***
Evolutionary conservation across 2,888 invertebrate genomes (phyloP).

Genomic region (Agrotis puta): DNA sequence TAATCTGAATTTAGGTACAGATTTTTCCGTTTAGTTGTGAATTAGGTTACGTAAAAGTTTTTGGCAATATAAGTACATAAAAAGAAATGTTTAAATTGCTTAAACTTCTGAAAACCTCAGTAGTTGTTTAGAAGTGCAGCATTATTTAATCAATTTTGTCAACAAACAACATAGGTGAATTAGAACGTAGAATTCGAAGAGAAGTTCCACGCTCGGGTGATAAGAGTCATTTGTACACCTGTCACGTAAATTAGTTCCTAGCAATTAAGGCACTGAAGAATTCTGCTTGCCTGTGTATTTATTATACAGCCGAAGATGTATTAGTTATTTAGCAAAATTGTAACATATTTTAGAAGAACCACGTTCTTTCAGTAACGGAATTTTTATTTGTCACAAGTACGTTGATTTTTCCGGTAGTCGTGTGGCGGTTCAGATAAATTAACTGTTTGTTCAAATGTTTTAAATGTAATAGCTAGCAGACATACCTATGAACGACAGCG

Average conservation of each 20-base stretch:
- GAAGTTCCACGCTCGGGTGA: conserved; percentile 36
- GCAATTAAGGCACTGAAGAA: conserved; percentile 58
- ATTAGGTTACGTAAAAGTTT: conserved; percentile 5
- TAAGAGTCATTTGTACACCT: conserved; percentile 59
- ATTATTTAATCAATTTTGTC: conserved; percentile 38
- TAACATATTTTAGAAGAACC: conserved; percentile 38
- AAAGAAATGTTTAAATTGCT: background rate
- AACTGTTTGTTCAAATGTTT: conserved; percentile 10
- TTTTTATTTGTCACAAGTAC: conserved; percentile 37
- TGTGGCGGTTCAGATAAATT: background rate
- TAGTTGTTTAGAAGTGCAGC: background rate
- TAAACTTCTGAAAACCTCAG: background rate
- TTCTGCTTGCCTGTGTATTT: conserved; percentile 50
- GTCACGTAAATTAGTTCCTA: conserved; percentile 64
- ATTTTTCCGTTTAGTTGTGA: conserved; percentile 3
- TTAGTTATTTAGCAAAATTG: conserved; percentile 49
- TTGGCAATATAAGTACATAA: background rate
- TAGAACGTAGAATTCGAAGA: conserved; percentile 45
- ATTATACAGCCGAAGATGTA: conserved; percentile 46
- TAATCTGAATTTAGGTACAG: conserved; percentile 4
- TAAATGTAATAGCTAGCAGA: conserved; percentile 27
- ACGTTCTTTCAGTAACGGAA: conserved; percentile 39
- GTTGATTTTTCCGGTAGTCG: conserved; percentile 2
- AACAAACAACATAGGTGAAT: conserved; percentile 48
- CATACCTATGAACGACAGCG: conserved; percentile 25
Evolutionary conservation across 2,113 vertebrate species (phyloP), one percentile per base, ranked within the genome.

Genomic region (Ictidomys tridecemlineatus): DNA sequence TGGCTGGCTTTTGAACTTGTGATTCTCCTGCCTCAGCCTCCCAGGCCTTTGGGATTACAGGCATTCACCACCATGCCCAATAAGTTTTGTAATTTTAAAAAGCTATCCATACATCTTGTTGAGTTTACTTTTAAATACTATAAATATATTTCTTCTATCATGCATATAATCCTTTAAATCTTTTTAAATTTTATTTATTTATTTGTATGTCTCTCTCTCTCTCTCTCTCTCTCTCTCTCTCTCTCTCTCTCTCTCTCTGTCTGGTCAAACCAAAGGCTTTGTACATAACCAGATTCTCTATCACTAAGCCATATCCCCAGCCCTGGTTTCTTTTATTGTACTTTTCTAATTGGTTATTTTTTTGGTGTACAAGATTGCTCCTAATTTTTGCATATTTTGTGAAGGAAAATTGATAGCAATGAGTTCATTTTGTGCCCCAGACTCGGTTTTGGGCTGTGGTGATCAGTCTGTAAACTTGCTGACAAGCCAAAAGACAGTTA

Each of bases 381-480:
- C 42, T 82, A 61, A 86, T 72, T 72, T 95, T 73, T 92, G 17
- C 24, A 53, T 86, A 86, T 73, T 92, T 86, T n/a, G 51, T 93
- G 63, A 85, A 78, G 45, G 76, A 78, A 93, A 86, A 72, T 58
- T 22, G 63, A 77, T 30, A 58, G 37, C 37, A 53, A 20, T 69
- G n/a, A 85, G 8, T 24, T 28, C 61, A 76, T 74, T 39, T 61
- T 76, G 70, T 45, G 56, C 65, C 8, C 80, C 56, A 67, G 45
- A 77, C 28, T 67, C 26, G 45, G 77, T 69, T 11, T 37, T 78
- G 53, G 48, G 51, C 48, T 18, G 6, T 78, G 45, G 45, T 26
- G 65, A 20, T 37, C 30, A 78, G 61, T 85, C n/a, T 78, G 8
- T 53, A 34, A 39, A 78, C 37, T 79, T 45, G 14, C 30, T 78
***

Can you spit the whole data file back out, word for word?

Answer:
Evolutionary conservation across 2,888 invertebrate genomes (phyloP).

Genomic region (Agrotis puta): DNA sequence TAATCTGAATTTAGGTACAGATTTTTCCGTTTAGTTGTGAATTAGGTTACGTAAAAGTTTTTGGCAATATAAGTACATAAAAAGAAATGTTTAAATTGCTTAAACTTCTGAAAACCTCAGTAGTTGTTTAGAAGTGCAGCATTATTTAATCAATTTTGTCAACAAACAACATAGGTGAATTAGAACGTAGAATTCGAAGAGAAGTTCCACGCTCGGGTGATAAGAGTCATTTGTACACCTGTCACGTAAATTAGTTCCTAGCAATTAAGGCACTGAAGAATTCTGCTTGCCTGTGTATTTATTATACAGCCGAAGATGTATTAGTTATTTAGCAAAATTGTAACATATTTTAGAAGAACCACGTTCTTTCAGTAACGGAATTTTTATTTGTCACAAGTACGTTGATTTTTCCGGTAGTCGTGTGGCGGTTCAGATAAATTAACTGTTTGTTCAAATGTTTTAAATGTAATAGCTAGCAGACATACCTATGAACGACAGCG

Average conservation of each 20-base stretch:
- GAAGTTCCACGCTCGGGTGA: conserved; percentile 36
- GCAATTAAGGCACTGAAGAA: conserved; percentile 58
- ATTAGGTTACGTAAAAGTTT: conserved; percentile 5
- TAAGAGTCATTTGTACACCT: conserved; percentile 59
- ATTATTTAATCAATTTTGTC: conserved; percentile 38
- TAACATATTTTAGAAGAACC: conserved; percentile 38
- AAAGAAATGTTTAAATTGCT: background rate
- AACTGTTTGTTCAAATGTTT: conserved; percentile 10
- TTTTTATTTGTCACAAGTAC: conserved; percentile 37
- TGTGGCGGTTCAGATAAATT: background rate
- TAGTTGTTTAGAAGTGCAGC: background rate
- TAAACTTCTGAAAACCTCAG: background rate
- TTCTGCTTGCCTGTGTATTT: conserved; percentile 50
- GTCACGTAAATTAGTTCCTA: conserved; percentile 64
- ATTTTTCCGTTTAGTTGTGA: conserved; percentile 3
- TTAGTTATTTAGCAAAATTG: conserved; percentile 49
- TTGGCAATATAAGTACATAA: background rate
- TAGAACGTAGAATTCGAAGA: conserved; percentile 45
- ATTATACAGCCGAAGATGTA: conserved; percentile 46
- TAATCTGAATTTAGGTACAG: conserved; percentile 4
- TAAATGTAATAGCTAGCAGA: conserved; percentile 27
- ACGTTCTTTCAGTAACGGAA: conserved; percentile 39
- GTTGATTTTTCCGGTAGTCG: conserved; percentile 2
- AACAAACAACATAGGTGAAT: conserved; percentile 48
- CATACCTATGAACGACAGCG: conserved; percentile 25
Evolutionary conservation across 2,113 vertebrate species (phyloP), one percentile per base, ranked within the genome.

Genomic region (Ictidomys tridecemlineatus): DNA sequence TGGCTGGCTTTTGAACTTGTGATTCTCCTGCCTCAGCCTCCCAGGCCTTTGGGATTACAGGCATTCACCACCATGCCCAATAAGTTTTGTAATTTTAAAAAGCTATCCATACATCTTGTTGAGTTTACTTTTAAATACTATAAATATATTTCTTCTATCATGCATATAATCCTTTAAATCTTTTTAAATTTTATTTATTTATTTGTATGTCTCTCTCTCTCTCTCTCTCTCTCTCTCTCTCTCTCTCTCTCTCTCTCTGTCTGGTCAAACCAAAGGCTTTGTACATAACCAGATTCTCTATCACTAAGCCATATCCCCAGCCCTGGTTTCTTTTATTGTACTTTTCTAATTGGTTATTTTTTTGGTGTACAAGATTGCTCCTAATTTTTGCATATTTTGTGAAGGAAAATTGATAGCAATGAGTTCATTTTGTGCCCCAGACTCGGTTTTGGGCTGTGGTGATCAGTCTGTAAACTTGCTGACAAGCCAAAAGACAGTTA

Each of bases 381-480:
- C 42, T 82, A 61, A 86, T 72, T 72, T 95, T 73, T 92, G 17
- C 24, A 53, T 86, A 86, T 73, T 92, T 86, T n/a, G 51, T 93
- G 63, A 85, A 78, G 45, G 76, A 78, A 93, A 86, A 72, T 58
- T 22, G 63, A 77, T 30, A 58, G 37, C 37, A 53, A 20, T 69
- G n/a, A 85, G 8, T 24, T 28, C 61, A 76, T 74, T 39, T 61
- T 76, G 70, T 45, G 56, C 65, C 8, C 80, C 56, A 67, G 45
- A 77, C 28, T 67, C 26, G 45, G 77, T 69, T 11, T 37, T 78
- G 53, G 48, G 51, C 48, T 18, G 6, T 78, G 45, G 45, T 26
- G 65, A 20, T 37, C 30, A 78, G 61, T 85, C n/a, T 78, G 8
- T 53, A 34, A 39, A 78, C 37, T 79, T 45, G 14, C 30, T 78